I have a 2003 Subaru Legacy L with the EJ251. I rebuilt the engine because of a thrown rod. There was significant damage to the shortblock, which resulted in a significant amount of oil escaping the tailpipe. I replaced the shortblock and rebuilt the engine. After the first ~1hr of engine time there was no oil visibly escaping the tailpipe. I spent about 500 miles resolving a transmission issue and test driving, and just took the car for the first few highway drive tests. After a recent highway drive I got the following codes:

These both point to problems in the exhaust land, but I am not sure how to interpret these into a fix. I think the oil damaged the sensor(s) and cat. I don't know much about exhaust. What is the best way to address these codes? (I live in a state without emissions inspections.)


1 Answer 1


DTC P0420 - Catalyst system efficiency below threshold (bank-1)

DTC P0457 - Evaporative emission control system leak detected (fuel cap loose/off)

First let's look at the P0420 causes include:

  • Exhaust leak
  • Catalytic converter
  • Rear O2 sensor circuit

The computer compares the pre- and post-cat O2 sensors readings to determine if the cat is working effectively.

In the absence of an O2 sensor code, it's likely an exhaust leak or a damaged converter. I would check for an exhaust leak. If that isn't the problem I would put about 3000 miles on it to see if the converter will clear up before condemning the converter.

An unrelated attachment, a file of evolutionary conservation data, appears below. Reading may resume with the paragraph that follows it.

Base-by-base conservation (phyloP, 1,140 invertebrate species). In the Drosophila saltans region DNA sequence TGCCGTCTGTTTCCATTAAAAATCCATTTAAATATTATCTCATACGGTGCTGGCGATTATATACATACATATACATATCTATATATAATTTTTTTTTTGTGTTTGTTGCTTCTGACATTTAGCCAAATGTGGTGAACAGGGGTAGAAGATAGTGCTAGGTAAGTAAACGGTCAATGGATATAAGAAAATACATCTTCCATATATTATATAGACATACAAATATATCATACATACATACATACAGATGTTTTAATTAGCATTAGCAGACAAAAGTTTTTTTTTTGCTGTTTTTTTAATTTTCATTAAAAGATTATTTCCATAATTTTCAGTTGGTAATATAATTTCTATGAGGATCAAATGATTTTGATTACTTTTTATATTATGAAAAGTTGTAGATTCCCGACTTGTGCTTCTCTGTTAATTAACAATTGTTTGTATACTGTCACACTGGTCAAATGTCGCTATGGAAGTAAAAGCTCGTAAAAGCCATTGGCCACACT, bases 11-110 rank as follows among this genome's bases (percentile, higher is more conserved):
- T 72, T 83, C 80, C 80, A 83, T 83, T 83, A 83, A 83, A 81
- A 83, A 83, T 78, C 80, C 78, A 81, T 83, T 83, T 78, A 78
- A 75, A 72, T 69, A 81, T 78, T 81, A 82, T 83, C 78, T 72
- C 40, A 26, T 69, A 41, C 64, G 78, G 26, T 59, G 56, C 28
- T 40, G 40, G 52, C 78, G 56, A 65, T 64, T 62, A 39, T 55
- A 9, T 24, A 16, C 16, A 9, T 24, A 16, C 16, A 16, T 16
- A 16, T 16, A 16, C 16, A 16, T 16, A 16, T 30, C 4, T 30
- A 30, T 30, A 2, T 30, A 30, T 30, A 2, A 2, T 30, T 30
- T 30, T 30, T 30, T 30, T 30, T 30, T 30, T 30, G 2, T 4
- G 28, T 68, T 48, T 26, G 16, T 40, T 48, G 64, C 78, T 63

Now let's look at the P0457, causes include:

  • Loose or missing gas cap
  • Vacuum lines cracked missing or misplaced
  • Fuel filler pipe packing
  • Drain valve
  • Purge control solenoid valve
  • Pressure control solenoid
  • Canister
  • Fuel tank

The computer pulls a vacuum on the fuel tank and measures the leak rate. If this rate is too high, it sets the code. Any leak in the fuel system on the vapor side will set this code.

Considering you just put a short block in, I would concentrate on finding a vacuum leak. A misplaced or disconnected line. Vacuum lines become brittle with age and simply moving them around during the engine rebuild may have caused one to crack.

  • Thank you for the great answer! I will chase these down. The short block did get rebuilt by me with a machined crank and rods, I didn't just "drop it in" from a crate. I also completely disassembled and cleaned the heads. Could mistakes in any of this introduce an internal vacuum leak? Dec 28, 2014 at 20:47
  • 1
    @AlexHirzel It's not likely anything internal. Dec 28, 2014 at 21:41

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